We just re-subscribed to Life Extension Magazine at this house, and have not yet received the October issue. Since we allowed our subscription to be interrupted, we may not get one at all, but I will look for this information on the LEF website. If you, dear reader, receive your copy of the magazine and care to leave a comment about Super Bio-Curcumin, please do so.

Fruity breakfast
Today's breakfast, after the bike ride: Organic oatmeal, organic nonfat milk, banana, kiwi, organic grapes, organic nectarine, blueberries. Estimated Weight Watcher points = 6.

Yummy salad
Today's dinner salad: Organic romaine, organic plum, kiwi, avocado, organic salad beans (mostly under the lettuce), raspberry vinegar. Estimated Weight Watcher points = 4.

Love this dinner
Today's dinner: Alaskan wild catch halibut steak, organic sweet pickle relish, organic winter squash, organic salsa. Estimated Weight Watcher points = 5.

Tuesday, September 18, 2007

The Program

Margaret recently posted about c-reactive protein (CRP). It's made by the liver, sometimes in response to myeloma, and then it apparently also supports the growth of myeloma. It's a very naughty circle, but it makes CRP a potential target for myeloma therapy.

When I did a little research on ways to reduce CRP, vegetarian eating showed up right away as a good candidate. So, bless her heart, my Sunshine has enthusiastically agreed to do mostly-vegetarian meals for the next five weeks or so. "Mostly-vegetarian" is still a work in progress, but probably means no red meat, not more than one meal of chicken or fish per week, and very easy on the cheese. The food pictures below show a couple of examples. Note that this is not necessarily low fat, because the diet does include nuts, avocados, and other healthy vegetarian foods.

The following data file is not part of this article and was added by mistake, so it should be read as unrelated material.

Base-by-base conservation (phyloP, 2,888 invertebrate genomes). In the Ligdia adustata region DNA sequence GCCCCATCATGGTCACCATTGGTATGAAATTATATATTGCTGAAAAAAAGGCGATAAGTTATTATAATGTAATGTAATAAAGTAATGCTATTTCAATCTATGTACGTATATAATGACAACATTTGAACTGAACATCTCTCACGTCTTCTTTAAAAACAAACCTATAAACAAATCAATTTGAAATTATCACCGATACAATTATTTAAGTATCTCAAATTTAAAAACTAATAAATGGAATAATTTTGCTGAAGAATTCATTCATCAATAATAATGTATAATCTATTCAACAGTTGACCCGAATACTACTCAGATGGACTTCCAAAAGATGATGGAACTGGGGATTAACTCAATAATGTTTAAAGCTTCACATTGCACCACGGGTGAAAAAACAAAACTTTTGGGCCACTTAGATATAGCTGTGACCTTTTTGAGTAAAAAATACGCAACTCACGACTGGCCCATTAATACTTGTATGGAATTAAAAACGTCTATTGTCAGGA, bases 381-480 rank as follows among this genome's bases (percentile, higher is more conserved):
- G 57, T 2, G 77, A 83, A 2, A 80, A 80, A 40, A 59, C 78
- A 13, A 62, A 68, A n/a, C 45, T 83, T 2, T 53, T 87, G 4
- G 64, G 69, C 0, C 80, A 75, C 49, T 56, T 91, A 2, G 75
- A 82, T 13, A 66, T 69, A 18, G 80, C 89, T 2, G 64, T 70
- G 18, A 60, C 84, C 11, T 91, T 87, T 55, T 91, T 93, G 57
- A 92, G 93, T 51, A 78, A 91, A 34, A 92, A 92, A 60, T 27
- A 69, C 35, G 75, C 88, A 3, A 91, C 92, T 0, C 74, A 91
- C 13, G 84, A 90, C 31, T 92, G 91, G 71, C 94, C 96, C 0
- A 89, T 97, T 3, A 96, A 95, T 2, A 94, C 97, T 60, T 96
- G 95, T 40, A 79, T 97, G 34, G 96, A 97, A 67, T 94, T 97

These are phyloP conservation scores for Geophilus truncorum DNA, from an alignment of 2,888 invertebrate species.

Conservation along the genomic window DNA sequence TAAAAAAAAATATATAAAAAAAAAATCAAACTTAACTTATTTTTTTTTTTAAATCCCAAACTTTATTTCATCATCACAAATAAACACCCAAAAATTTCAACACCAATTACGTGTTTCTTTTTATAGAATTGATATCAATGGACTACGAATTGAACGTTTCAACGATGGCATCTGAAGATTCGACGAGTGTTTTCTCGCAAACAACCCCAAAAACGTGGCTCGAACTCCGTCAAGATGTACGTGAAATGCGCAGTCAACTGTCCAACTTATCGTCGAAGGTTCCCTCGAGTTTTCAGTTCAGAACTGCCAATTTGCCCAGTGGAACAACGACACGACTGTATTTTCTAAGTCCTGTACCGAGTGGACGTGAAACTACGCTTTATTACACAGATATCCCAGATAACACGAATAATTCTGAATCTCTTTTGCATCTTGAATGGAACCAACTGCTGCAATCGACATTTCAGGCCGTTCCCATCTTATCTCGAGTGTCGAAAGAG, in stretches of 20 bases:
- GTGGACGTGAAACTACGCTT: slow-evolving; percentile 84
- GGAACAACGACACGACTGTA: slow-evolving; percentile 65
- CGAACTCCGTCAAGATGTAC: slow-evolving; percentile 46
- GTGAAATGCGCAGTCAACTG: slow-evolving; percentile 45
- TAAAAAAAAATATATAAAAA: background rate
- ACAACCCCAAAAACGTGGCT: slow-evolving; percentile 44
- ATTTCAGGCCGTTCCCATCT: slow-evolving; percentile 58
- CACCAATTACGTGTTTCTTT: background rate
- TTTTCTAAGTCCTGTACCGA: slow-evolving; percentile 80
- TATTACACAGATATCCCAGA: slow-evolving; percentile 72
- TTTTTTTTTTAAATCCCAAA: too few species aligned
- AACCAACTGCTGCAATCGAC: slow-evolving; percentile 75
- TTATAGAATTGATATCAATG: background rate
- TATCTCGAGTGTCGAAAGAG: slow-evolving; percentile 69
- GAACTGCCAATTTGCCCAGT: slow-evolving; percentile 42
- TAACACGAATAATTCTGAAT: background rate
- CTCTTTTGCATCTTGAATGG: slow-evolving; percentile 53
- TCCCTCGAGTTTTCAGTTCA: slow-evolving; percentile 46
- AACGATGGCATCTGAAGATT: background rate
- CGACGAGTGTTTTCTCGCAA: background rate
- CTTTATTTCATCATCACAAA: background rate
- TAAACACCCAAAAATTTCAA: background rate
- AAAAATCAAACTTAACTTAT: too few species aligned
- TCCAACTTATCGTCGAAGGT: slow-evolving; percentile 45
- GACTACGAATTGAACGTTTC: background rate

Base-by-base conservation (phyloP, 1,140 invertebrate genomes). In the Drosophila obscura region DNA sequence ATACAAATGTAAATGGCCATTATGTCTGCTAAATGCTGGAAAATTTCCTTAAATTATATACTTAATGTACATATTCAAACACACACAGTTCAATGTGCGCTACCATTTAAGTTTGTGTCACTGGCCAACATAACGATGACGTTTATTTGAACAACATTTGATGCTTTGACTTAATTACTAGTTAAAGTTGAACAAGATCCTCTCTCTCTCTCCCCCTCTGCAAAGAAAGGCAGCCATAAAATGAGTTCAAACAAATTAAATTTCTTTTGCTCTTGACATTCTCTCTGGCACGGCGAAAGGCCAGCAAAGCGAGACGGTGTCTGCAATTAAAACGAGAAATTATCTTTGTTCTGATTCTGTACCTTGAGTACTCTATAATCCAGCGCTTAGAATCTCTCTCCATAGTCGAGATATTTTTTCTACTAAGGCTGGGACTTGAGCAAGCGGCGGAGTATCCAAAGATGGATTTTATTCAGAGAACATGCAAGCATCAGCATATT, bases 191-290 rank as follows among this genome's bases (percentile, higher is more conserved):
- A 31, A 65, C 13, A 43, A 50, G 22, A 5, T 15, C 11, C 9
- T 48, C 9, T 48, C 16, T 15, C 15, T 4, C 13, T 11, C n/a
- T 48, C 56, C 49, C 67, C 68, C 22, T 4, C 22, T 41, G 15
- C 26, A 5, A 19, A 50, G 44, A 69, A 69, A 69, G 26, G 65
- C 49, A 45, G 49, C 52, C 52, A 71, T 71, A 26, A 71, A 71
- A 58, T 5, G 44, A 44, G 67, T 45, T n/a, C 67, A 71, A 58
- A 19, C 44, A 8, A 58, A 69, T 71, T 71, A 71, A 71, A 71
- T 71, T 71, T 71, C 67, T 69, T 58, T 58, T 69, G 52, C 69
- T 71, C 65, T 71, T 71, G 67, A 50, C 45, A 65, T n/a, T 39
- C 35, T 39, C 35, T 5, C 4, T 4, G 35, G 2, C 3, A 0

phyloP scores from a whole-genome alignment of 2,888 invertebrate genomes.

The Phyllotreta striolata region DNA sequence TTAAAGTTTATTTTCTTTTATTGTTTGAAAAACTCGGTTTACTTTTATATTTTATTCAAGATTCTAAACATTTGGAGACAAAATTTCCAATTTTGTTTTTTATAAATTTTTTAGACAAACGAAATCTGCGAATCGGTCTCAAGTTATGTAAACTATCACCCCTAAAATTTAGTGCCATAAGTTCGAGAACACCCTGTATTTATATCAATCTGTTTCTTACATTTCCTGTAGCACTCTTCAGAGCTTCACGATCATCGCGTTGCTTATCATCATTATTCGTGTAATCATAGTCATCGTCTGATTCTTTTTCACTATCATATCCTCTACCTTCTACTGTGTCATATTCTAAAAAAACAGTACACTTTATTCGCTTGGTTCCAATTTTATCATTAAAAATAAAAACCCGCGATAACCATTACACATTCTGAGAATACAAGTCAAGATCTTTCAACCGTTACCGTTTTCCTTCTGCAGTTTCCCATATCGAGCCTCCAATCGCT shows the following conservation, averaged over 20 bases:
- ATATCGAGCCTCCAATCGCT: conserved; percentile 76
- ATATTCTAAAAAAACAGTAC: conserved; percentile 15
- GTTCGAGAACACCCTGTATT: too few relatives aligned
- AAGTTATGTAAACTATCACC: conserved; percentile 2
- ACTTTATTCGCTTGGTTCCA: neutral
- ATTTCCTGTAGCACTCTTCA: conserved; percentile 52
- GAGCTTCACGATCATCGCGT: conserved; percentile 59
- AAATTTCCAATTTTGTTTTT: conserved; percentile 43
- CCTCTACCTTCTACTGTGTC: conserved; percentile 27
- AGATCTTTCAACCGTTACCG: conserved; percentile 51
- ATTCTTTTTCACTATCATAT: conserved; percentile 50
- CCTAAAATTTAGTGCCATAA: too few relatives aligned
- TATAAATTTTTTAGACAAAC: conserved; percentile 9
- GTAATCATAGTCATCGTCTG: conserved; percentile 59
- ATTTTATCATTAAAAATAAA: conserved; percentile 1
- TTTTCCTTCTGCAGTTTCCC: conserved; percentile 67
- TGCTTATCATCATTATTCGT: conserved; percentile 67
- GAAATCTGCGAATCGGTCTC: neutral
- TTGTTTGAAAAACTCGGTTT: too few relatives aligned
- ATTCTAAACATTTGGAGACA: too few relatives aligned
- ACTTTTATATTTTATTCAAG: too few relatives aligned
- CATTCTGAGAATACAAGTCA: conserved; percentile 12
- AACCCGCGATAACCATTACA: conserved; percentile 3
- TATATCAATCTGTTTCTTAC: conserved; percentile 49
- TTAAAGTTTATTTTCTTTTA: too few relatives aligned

The Program for the next five weeks, each day:
  • Eight grams of curcumin, half with bioperine;
  • Four grams of flax seed oil;
  • One gram of quercetin;
  • 500 mg of resveratrol;
  • 4.5 grams of naltrexone, last thing in the evening;
  • Mostly-vegetarian nutrition;
  • Lots and lots of exercise;
  • Plenty of Sunshine.
When the LEF curcumin arrives, a new and supposedly much more bioactive form, I will use it to replace enough of the normal curcumin to get a dosage equivalent to at least 12 grams of the normal curcumin.

Bone survey was yesterday, bone density test tomorrow, results whenever.

Four times per day, left to right: One capsule of organic flaxseed oil; two capsules of Doctor's Best or NSI curcumin (rotate); two capsules of Ageless Cures curcumin (total curcumin 2 grams); one capsule of resveratrol (125 mg each, plus other stuff); one capsule of quercetin (500 mg) every other dose.

Scrumptious salad
Organic romaine, avocado, organic nectarine, blue cheese, pistachios, raspberry vinegar. Estimated Weigt Watcher points = 4.